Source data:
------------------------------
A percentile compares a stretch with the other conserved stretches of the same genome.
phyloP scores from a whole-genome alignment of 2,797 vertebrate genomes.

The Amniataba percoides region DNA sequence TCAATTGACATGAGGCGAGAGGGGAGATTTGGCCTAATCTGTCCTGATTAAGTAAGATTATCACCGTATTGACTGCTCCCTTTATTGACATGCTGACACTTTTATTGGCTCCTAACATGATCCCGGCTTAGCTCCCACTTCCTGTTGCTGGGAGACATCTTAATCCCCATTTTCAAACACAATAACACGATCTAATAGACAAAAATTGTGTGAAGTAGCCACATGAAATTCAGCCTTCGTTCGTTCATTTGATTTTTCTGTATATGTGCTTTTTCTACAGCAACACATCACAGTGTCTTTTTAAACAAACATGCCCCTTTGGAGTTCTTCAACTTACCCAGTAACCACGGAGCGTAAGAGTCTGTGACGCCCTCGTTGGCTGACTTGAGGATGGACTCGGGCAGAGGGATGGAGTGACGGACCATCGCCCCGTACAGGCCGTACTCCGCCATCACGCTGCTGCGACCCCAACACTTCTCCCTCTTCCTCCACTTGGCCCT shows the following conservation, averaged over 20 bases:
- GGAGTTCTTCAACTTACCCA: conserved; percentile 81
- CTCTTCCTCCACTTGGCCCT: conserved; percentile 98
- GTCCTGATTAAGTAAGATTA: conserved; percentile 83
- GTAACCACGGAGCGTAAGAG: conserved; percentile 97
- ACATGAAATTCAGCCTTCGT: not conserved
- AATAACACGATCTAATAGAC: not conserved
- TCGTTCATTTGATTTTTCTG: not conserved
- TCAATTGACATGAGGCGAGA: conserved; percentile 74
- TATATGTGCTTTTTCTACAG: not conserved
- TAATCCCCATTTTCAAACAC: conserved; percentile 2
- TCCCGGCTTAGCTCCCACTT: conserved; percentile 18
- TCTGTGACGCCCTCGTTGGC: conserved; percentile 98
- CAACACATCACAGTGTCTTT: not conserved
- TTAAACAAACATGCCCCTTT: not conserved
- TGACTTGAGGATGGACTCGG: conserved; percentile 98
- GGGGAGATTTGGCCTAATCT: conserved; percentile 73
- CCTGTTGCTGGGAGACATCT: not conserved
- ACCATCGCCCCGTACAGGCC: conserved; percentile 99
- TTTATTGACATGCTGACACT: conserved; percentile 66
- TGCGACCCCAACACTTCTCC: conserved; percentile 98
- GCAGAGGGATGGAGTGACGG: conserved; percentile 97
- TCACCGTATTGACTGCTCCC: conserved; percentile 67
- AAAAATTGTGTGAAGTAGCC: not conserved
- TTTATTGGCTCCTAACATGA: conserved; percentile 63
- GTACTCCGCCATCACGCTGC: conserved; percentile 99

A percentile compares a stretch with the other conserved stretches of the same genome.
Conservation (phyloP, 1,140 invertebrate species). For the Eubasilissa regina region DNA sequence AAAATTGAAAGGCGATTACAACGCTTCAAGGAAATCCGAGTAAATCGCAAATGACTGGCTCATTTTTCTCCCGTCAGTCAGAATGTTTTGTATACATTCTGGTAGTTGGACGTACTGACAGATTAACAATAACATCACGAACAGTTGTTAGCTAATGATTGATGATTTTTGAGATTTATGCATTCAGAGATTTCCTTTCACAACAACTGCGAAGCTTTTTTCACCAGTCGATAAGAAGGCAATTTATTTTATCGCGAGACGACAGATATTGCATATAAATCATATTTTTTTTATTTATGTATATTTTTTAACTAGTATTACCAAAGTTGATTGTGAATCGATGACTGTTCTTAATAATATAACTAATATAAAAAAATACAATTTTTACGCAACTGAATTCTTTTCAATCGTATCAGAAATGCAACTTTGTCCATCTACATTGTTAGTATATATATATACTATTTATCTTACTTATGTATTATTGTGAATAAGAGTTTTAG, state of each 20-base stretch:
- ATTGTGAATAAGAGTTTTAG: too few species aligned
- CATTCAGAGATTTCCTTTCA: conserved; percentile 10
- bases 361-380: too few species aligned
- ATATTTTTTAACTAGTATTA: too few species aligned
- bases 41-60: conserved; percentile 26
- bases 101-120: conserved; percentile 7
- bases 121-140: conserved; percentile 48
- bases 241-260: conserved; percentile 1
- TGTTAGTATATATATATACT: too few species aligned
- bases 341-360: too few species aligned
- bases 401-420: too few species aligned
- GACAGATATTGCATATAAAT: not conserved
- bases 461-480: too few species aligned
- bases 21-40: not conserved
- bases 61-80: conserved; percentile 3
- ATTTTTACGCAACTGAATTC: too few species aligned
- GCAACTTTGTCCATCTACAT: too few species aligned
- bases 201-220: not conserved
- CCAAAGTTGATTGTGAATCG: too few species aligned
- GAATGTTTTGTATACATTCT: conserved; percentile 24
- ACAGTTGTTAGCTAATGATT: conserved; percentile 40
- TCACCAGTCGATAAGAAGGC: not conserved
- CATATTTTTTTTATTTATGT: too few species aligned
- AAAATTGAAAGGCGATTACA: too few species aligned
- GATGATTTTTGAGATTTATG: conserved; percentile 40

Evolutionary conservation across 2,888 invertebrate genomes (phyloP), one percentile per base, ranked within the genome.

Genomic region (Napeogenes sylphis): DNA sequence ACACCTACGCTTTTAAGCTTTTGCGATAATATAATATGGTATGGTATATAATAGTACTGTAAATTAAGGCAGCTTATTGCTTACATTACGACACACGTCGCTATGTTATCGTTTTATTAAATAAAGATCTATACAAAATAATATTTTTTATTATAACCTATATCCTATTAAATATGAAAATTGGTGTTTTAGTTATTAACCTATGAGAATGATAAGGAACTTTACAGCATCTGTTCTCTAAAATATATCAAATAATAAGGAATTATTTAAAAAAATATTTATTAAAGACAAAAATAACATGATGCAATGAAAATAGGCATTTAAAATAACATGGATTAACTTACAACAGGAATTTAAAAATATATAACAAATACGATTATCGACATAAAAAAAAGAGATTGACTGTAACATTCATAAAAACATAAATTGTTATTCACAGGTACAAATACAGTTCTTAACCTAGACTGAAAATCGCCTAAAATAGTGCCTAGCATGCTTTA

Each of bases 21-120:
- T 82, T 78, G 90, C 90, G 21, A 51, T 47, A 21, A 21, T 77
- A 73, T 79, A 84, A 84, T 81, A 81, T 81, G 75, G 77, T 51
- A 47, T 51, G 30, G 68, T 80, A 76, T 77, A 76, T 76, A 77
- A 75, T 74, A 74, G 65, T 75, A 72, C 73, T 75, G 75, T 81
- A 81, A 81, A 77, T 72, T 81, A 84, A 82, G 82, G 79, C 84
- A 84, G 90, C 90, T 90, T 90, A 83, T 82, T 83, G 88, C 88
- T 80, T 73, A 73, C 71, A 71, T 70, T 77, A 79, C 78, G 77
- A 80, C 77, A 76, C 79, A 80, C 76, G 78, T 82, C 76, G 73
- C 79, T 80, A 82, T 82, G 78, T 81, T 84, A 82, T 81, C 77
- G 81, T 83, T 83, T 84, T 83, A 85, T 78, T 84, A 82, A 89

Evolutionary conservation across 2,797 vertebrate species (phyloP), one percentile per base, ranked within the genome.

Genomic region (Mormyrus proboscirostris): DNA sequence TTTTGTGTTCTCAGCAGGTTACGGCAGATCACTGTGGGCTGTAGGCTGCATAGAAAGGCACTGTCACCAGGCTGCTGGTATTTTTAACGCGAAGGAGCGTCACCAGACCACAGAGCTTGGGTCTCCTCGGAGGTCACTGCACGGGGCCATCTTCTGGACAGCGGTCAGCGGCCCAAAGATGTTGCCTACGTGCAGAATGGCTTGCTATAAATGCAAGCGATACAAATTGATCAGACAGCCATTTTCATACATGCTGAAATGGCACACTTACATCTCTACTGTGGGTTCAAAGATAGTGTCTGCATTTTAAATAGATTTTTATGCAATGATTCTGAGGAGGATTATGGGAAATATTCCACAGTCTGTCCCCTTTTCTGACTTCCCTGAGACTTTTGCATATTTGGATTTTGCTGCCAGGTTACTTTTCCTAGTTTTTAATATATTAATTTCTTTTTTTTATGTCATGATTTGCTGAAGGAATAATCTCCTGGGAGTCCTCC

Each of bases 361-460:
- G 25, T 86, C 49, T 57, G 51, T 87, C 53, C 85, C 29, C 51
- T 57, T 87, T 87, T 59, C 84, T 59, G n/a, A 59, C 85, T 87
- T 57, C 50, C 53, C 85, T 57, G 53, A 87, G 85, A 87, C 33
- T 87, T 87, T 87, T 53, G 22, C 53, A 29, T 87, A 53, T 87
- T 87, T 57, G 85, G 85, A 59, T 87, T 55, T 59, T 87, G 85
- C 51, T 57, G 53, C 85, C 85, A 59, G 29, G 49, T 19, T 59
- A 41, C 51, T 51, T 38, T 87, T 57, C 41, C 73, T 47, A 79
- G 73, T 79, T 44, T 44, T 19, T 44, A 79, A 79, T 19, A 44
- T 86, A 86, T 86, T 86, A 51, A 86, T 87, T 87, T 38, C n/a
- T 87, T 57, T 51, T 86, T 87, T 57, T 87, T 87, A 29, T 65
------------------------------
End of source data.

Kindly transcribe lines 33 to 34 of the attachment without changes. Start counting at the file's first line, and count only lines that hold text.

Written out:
- bases 361-380: too few species aligned
- ATATTTTTTAACTAGTATTA: too few species aligned